Kentucky is having a bit of winter this week. It's nothing like the snow days of my childhood and unlike any kind of Louisiana winter my kids are used to. I know some folks may think I'm crazy but I sure missed the cold all those years I lived away from home. I missed the feel of the air and the crunch of ice beneath my boots. I missed snow days and snow cream. Mostly I missed the deathly quiet of the world when it is buried beneath a thick blanket of snow. It's a stillness that is unlike any other. To me, it is perfect peace.
This particular weather is different in that it isn't simply snow. It is mostly ice. The air is still crisp and the world is still fresh, but it's dangerous.
This evening, I was deep in thought about the menace of winter and the people that die by exposure. Of course, the saddest, most preventable cases, are the homeless. And it was easy to consider deaths such as those that perished at the sinking of the Titanic or famous explorers and mountaineers that met their demise doing what they love. Wildly popular stories form history such as the Donner party are frequently remembered and discussed at length. The iconic moments in cinematic greatness like Jack Torrance frozen upright in the maze in The Shining, or Herman with his watch in Scrooged. Even Preston Blake popping out of his casket whilst still fixed in his solid state in Mr. Deeds is memorable.
One story that always fills me with a sense of bleakness is Green Boots. If you ever dare to climb Mt. Everest, you will encounter him. He is an unidentified hiker that is one of a couple hundred corpses that remain stranded on the earth's highest mountain. Green Boots holds the distinction of serving as a macabre marker on the Northeast route up the mountain, forever frozen and unmoving but letting hikers know they are at 27,900 feet, just shy a couple thousand feet from the summit, their ultimate goal. You can see pictures of him online if you are curious.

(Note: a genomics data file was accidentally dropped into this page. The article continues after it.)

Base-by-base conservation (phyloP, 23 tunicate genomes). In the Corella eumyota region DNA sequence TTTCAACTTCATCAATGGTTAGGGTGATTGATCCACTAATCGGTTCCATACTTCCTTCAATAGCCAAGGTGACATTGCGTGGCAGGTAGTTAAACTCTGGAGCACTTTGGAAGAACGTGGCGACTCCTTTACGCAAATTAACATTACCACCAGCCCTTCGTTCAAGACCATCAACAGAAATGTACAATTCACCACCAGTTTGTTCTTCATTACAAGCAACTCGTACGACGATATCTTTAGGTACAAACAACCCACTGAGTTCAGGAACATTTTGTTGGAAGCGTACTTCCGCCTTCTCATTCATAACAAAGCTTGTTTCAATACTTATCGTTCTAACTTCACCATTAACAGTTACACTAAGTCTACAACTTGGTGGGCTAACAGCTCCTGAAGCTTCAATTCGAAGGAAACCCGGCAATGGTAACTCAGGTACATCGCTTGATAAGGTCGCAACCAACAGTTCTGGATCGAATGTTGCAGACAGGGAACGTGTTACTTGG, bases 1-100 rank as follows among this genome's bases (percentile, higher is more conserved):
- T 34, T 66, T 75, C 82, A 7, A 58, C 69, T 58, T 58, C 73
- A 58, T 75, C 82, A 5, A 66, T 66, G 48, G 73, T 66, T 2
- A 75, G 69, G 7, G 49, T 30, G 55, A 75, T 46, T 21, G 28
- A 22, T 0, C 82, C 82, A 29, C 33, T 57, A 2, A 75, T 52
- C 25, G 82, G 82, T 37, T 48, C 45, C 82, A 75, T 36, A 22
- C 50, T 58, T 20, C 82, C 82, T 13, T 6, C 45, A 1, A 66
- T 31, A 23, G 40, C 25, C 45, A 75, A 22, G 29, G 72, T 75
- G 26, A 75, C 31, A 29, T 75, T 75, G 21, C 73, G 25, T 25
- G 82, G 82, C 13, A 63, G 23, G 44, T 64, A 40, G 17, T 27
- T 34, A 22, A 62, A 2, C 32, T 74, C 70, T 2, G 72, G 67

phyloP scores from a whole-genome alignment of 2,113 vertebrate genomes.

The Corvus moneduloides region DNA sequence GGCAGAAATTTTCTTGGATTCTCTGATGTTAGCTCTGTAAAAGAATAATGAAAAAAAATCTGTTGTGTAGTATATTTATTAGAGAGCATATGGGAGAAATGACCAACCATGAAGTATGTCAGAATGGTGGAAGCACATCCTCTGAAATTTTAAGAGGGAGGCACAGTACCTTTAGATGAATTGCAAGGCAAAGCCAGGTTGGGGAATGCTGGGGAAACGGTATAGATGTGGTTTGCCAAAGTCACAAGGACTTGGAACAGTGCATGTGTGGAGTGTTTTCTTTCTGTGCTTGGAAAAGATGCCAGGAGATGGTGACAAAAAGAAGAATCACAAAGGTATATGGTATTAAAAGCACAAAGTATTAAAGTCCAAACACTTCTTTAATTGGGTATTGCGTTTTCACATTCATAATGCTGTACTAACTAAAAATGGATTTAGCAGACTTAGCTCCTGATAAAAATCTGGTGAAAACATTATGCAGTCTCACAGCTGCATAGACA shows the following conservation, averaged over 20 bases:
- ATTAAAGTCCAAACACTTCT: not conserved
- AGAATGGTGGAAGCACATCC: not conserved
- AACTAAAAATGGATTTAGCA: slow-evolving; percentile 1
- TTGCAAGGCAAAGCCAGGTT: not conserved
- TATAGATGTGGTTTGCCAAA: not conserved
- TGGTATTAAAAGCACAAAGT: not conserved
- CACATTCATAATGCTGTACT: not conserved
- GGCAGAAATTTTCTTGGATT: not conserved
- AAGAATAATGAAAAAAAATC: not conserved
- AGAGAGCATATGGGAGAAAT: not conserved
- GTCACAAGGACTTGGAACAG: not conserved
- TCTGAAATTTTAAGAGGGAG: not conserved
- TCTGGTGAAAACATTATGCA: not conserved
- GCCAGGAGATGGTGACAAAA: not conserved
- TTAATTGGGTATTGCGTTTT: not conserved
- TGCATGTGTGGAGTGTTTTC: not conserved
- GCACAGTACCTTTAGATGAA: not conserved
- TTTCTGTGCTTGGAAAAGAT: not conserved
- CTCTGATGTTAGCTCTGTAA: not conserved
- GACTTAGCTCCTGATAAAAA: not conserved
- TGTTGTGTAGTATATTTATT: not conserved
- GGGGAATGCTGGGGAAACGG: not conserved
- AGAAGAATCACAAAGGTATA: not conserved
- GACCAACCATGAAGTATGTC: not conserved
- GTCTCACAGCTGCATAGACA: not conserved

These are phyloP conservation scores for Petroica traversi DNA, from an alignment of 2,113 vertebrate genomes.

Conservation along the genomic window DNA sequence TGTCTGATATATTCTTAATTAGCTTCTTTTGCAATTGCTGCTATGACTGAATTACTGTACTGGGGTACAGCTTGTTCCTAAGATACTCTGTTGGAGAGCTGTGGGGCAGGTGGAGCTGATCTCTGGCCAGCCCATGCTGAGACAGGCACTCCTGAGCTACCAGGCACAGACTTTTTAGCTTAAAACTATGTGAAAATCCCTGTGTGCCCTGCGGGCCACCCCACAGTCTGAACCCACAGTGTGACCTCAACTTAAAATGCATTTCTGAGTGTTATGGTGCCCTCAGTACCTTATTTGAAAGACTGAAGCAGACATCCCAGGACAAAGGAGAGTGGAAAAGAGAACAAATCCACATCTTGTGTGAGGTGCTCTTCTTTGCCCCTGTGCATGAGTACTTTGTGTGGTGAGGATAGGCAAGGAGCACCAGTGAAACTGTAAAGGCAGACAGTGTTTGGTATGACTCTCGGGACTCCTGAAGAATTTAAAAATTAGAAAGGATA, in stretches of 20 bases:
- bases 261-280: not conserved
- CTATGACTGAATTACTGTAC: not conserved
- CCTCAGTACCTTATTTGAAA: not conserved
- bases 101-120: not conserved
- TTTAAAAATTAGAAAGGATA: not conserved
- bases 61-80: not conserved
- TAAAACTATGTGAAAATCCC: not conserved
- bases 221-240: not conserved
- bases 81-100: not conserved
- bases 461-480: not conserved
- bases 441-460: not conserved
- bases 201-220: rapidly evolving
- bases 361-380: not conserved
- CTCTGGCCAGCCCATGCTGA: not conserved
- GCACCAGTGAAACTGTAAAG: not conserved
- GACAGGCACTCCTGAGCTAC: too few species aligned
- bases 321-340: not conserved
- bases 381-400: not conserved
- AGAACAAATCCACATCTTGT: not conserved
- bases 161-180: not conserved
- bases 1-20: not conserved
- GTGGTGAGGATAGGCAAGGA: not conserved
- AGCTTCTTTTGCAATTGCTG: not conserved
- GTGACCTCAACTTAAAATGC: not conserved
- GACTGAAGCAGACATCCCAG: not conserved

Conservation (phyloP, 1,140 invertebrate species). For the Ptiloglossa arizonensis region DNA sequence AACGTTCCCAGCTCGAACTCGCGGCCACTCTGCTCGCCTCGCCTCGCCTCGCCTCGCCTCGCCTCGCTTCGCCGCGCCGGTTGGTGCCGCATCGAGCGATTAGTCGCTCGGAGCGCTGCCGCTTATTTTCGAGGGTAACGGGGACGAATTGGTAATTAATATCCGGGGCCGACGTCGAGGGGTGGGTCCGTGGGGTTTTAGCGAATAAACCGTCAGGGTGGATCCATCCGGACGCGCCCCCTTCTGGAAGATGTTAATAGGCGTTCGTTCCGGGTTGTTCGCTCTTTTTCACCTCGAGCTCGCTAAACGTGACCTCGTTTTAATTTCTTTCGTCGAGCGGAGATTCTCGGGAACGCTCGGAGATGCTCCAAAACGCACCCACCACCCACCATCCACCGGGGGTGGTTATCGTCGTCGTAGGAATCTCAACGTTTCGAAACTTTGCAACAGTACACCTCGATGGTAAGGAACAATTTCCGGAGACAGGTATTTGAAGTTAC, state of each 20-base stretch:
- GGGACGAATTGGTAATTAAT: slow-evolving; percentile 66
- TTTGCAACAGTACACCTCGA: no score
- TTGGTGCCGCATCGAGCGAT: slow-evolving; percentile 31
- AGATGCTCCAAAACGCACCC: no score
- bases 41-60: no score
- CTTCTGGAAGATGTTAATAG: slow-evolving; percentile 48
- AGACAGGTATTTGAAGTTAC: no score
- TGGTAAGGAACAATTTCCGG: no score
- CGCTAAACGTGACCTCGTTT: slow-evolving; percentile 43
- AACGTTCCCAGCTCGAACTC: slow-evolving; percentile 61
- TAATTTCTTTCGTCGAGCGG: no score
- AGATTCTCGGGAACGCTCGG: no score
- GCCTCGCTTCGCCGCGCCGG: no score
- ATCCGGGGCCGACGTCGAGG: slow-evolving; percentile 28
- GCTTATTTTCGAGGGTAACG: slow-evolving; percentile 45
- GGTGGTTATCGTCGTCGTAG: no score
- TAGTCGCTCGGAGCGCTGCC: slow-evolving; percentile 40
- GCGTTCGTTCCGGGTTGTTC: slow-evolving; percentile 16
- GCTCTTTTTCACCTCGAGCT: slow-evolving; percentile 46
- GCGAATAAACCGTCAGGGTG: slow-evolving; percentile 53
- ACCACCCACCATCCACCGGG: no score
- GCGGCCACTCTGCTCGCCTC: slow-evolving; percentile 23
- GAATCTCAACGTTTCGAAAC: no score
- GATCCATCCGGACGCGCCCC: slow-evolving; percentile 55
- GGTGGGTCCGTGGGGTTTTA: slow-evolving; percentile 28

I wondered if there were other famous frozen deaths and began digging around. I found just that kind of list on Wikipedia and spent the evening reading story after story of well known casualties of the season when Persophone returns to the underworld.
From children lost in blizzards who are remembered in folk songs to barbaric practices like starlight tours in Saskatchewan, my mind was blown by the equitable nature of winter's frigid kiss. It would be incorrect to blame the weather entirely though as mankind has used it in the art of war for years. Nazi's often sprayed naked prisoners with water and left them to the elements. Our own C.I.A. has used this same torture in recent years; if the articles I am finding are correct.
But even when the battle is valiant, the truly brave have fallen to the ravages of exposure. I was inspired by Sister Serife, a heroine of the Turkish War of Independence. At just twenty one years of age, she traveled sixty five miles, with her child, to deliver ammunition. She died on her mission and is now celebrated and commemorated in the Republic.
Then there are the unusual stories like the Alabama murderer Aubrey Marie Hilley who died during an escape from prison. She was serving time for the arsenic poisonings of her husband and daughter. Or Kenneka Jenkins that was found in a Chicago hotel's freezer after disappearing from a party. Or the two teenage boys that stowed away on an airplane from Guinea to Belgium in 1999. Or, Lucia Zarate, the world's lightest adult at 4.7 pounds, who perished when her circus train became stranded in the mountains in 1890.
Every story was tragic, regardless of the circumstance. The cold knows no boundaries in terms of age, race, gender, intelligence, or stature. Even the most experienced, most prepared, and most knowledgeable of society is susceptible to the chilly fingers of wintry death.
The process of dying by freezing is a strange one indeed. Even mild cases of hypothermia can wreak havoc on the body but moderate to severe cases are truly terrifying. Imagine being so cold that you become confused and forgetful before losing the ability to control your fingers and hands. You may hallucinate, become combative, and even remove all your clothing in what is called paradoxical undressing.
Yes, you can become so cold and your body so disrupted in its normal processes that you'll believe you're are burning up. You'll shed what little protective layers you're wearing and speed yourself to an icy grave even faster. A grave that you'll create yourself because in your final moments of life, you'll experience hide-and-die syndrome, or terminal burrowing. You'll instinctively seek out a small enclosed space to prepare for death, like an animal going into hibernation.
This is a truth about death that isn't properly portrayed in film. Folks freeze in meaningful ways that will carry the story forward, or set the tone for the end. Just imagine how much more ominous it would have been had Jack Torrance been naked and curled into the fetal position in one of the maze alcoves. I personally would have found that to be much more disturbing.